When we put our attention on something, it amplifies.
If we focus on problems, we’ll get more problems. If we focus on what’s working, that becomes our filter. Many of us have learned to focus on what’s not going well because we believe that fixing the problems in our lives will bring us happiness. But when was the last time that solving a problem brought you lasting happiness? Once an issue is resolved, we tend to move straight to the next one without stopping to revel in our satisfaction for more than a moment.
We want the things we want because of how they make us feel, not because of the things themselves. Often we are unconsciously seeking a one-time solution that will bring us the state of being we desire. But as we know, no relationship, job, or beautiful home can permanently change our state. If we want to be happy from moment to moment, we need to practice happiness from moment to moment.
In every moment, there is an aspect of pleasure that we can find if we look for it, no matter how small. It could be the way the light is making shapes on the wall or a part of the body that feels good. If we bring our attention to that part of our experience, it grows. If we keep doing this over time, eventually, pleasure becomes the context for our experience.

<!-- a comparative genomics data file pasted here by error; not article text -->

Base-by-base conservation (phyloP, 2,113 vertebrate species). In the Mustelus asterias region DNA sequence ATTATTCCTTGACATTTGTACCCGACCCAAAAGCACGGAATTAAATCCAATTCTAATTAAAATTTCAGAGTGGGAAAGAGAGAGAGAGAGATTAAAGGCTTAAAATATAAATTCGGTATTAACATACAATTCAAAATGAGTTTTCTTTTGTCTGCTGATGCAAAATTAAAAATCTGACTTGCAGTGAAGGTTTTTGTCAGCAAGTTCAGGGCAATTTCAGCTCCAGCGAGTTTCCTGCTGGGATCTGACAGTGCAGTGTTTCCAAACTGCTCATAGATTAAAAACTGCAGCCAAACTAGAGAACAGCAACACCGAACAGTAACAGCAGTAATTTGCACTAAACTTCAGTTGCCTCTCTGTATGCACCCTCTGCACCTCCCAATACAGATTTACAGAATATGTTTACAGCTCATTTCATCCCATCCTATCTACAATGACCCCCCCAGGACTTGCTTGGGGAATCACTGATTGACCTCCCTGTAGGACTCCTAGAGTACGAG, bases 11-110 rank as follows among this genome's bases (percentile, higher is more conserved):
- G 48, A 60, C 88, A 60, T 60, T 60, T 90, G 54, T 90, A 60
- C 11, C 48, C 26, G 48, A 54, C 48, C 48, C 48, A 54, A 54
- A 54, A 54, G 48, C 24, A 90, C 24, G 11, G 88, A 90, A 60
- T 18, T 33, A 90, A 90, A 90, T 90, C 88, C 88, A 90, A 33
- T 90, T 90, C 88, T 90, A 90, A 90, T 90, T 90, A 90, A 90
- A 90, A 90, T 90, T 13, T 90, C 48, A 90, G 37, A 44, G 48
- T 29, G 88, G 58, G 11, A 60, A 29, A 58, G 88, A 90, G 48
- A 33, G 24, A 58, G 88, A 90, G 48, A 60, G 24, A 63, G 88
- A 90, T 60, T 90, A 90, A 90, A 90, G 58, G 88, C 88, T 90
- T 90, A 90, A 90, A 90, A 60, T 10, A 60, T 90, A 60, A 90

This is not to say that we won’t be met with difficulty, and solving problems is how we grow into more of who we are—we need them to fulfill our potential. But when happiness becomes our foundation, we generate more effective solutions because we start from a place of abundance and possibility, instead of being limited by the perspective that created the problems in the first place.
In that spirit, here are three practices to increase your happiness quotient:
1. At any moment, there are only two options: you can either focus on what’s working or what’s not working. Notice where you have placed your attention and whether that’s where you want it to be.
2. Bring your attention to an aspect of your experience that is pleasurable at this moment. Allow yourself to bask in that pleasure the way you would bask in the sunlight, and notice how the feeling of pleasure grows until it envelops you like a bubble. Observe which experiences amplify the bubble and which ones cause you to fall out of it.
See if you can stay in the bubble while doing things that would ordinarily take you out, like doing your taxes or calling tech support.
3. Keep a daily victory journal where you list a minimum of three wins from your day—from any area of your life. We all have an unconscious seeking mechanism; for most of us, it’s oriented toward what’s not working. Tracking daily victories like this enables us to focus on what we want it to be—on what we have—rather than on what’s missing.
Making it a daily practice is key because if your unconscious knows that you’ll be tracking victories from your day in the evening, you will start noticing those throughout the day. Eventually, your filter will change, so you will orient toward what’s working instead of what’s not.
These seemingly small shifts are the key to happiness.